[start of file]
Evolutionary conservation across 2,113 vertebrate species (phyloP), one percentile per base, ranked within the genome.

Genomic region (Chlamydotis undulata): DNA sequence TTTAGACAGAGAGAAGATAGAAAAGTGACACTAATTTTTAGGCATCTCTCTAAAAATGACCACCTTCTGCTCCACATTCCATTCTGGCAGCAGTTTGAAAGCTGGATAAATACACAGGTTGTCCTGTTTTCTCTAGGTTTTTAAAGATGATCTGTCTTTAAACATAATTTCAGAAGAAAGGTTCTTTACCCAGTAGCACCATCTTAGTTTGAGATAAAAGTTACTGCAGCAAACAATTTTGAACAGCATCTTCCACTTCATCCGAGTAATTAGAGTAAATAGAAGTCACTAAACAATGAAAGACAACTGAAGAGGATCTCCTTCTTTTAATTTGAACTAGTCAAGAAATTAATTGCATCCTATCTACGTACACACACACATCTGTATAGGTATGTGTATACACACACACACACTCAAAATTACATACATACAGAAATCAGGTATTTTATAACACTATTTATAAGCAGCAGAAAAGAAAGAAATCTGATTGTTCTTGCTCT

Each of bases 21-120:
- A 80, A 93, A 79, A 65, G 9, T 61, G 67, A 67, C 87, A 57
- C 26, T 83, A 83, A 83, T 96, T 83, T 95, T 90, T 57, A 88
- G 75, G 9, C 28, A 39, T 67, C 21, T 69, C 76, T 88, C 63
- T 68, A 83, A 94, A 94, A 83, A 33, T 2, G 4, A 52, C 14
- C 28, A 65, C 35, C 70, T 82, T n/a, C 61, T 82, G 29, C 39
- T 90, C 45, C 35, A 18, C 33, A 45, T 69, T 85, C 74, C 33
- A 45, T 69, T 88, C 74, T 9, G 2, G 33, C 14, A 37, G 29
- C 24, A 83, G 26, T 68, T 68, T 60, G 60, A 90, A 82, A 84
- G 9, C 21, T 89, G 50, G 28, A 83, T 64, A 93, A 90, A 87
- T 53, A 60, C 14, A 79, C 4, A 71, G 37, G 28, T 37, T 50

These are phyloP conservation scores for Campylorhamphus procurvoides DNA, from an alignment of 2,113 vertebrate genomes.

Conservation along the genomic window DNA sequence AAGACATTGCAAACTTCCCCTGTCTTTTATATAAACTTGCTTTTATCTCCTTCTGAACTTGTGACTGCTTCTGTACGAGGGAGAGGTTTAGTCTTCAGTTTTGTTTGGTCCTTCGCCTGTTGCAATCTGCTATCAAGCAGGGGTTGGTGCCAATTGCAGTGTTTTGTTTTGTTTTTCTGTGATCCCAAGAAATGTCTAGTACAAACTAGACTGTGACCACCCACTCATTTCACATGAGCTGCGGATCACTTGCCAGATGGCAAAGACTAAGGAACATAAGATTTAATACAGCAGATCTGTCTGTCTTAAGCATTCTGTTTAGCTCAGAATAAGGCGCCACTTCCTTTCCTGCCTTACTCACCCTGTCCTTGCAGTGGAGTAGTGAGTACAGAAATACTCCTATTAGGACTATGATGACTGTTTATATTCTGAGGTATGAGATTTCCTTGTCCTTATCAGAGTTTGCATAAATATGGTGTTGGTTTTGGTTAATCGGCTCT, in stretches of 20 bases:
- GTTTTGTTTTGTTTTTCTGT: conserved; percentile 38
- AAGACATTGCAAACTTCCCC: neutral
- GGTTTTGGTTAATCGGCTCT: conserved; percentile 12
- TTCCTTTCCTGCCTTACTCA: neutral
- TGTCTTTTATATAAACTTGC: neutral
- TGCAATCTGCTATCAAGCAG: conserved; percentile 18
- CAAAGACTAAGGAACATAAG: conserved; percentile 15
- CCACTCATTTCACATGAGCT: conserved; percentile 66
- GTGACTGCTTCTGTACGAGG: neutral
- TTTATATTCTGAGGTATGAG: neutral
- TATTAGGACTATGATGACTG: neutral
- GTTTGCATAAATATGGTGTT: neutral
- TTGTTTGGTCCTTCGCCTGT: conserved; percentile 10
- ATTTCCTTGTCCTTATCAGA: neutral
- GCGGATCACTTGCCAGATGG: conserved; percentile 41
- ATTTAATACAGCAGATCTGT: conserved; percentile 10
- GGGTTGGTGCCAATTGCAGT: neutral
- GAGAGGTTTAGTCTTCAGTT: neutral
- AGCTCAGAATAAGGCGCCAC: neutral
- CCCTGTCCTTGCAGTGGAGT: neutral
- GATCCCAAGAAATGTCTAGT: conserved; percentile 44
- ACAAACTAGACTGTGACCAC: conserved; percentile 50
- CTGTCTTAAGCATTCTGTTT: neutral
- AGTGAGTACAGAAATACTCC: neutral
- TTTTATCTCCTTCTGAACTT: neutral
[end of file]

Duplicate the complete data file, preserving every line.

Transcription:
Evolutionary conservation across 2,113 vertebrate species (phyloP), one percentile per base, ranked within the genome.

Genomic region (Chlamydotis undulata): DNA sequence TTTAGACAGAGAGAAGATAGAAAAGTGACACTAATTTTTAGGCATCTCTCTAAAAATGACCACCTTCTGCTCCACATTCCATTCTGGCAGCAGTTTGAAAGCTGGATAAATACACAGGTTGTCCTGTTTTCTCTAGGTTTTTAAAGATGATCTGTCTTTAAACATAATTTCAGAAGAAAGGTTCTTTACCCAGTAGCACCATCTTAGTTTGAGATAAAAGTTACTGCAGCAAACAATTTTGAACAGCATCTTCCACTTCATCCGAGTAATTAGAGTAAATAGAAGTCACTAAACAATGAAAGACAACTGAAGAGGATCTCCTTCTTTTAATTTGAACTAGTCAAGAAATTAATTGCATCCTATCTACGTACACACACACATCTGTATAGGTATGTGTATACACACACACACACTCAAAATTACATACATACAGAAATCAGGTATTTTATAACACTATTTATAAGCAGCAGAAAAGAAAGAAATCTGATTGTTCTTGCTCT

Each of bases 21-120:
- A 80, A 93, A 79, A 65, G 9, T 61, G 67, A 67, C 87, A 57
- C 26, T 83, A 83, A 83, T 96, T 83, T 95, T 90, T 57, A 88
- G 75, G 9, C 28, A 39, T 67, C 21, T 69, C 76, T 88, C 63
- T 68, A 83, A 94, A 94, A 83, A 33, T 2, G 4, A 52, C 14
- C 28, A 65, C 35, C 70, T 82, T n/a, C 61, T 82, G 29, C 39
- T 90, C 45, C 35, A 18, C 33, A 45, T 69, T 85, C 74, C 33
- A 45, T 69, T 88, C 74, T 9, G 2, G 33, C 14, A 37, G 29
- C 24, A 83, G 26, T 68, T 68, T 60, G 60, A 90, A 82, A 84
- G 9, C 21, T 89, G 50, G 28, A 83, T 64, A 93, A 90, A 87
- T 53, A 60, C 14, A 79, C 4, A 71, G 37, G 28, T 37, T 50

These are phyloP conservation scores for Campylorhamphus procurvoides DNA, from an alignment of 2,113 vertebrate genomes.

Conservation along the genomic window DNA sequence AAGACATTGCAAACTTCCCCTGTCTTTTATATAAACTTGCTTTTATCTCCTTCTGAACTTGTGACTGCTTCTGTACGAGGGAGAGGTTTAGTCTTCAGTTTTGTTTGGTCCTTCGCCTGTTGCAATCTGCTATCAAGCAGGGGTTGGTGCCAATTGCAGTGTTTTGTTTTGTTTTTCTGTGATCCCAAGAAATGTCTAGTACAAACTAGACTGTGACCACCCACTCATTTCACATGAGCTGCGGATCACTTGCCAGATGGCAAAGACTAAGGAACATAAGATTTAATACAGCAGATCTGTCTGTCTTAAGCATTCTGTTTAGCTCAGAATAAGGCGCCACTTCCTTTCCTGCCTTACTCACCCTGTCCTTGCAGTGGAGTAGTGAGTACAGAAATACTCCTATTAGGACTATGATGACTGTTTATATTCTGAGGTATGAGATTTCCTTGTCCTTATCAGAGTTTGCATAAATATGGTGTTGGTTTTGGTTAATCGGCTCT, in stretches of 20 bases:
- GTTTTGTTTTGTTTTTCTGT: conserved; percentile 38
- AAGACATTGCAAACTTCCCC: neutral
- GGTTTTGGTTAATCGGCTCT: conserved; percentile 12
- TTCCTTTCCTGCCTTACTCA: neutral
- TGTCTTTTATATAAACTTGC: neutral
- TGCAATCTGCTATCAAGCAG: conserved; percentile 18
- CAAAGACTAAGGAACATAAG: conserved; percentile 15
- CCACTCATTTCACATGAGCT: conserved; percentile 66
- GTGACTGCTTCTGTACGAGG: neutral
- TTTATATTCTGAGGTATGAG: neutral
- TATTAGGACTATGATGACTG: neutral
- GTTTGCATAAATATGGTGTT: neutral
- TTGTTTGGTCCTTCGCCTGT: conserved; percentile 10
- ATTTCCTTGTCCTTATCAGA: neutral
- GCGGATCACTTGCCAGATGG: conserved; percentile 41
- ATTTAATACAGCAGATCTGT: conserved; percentile 10
- GGGTTGGTGCCAATTGCAGT: neutral
- GAGAGGTTTAGTCTTCAGTT: neutral
- AGCTCAGAATAAGGCGCCAC: neutral
- CCCTGTCCTTGCAGTGGAGT: neutral
- GATCCCAAGAAATGTCTAGT: conserved; percentile 44
- ACAAACTAGACTGTGACCAC: conserved; percentile 50
- CTGTCTTAAGCATTCTGTTT: neutral
- AGTGAGTACAGAAATACTCC: neutral
- TTTTATCTCCTTCTGAACTT: neutral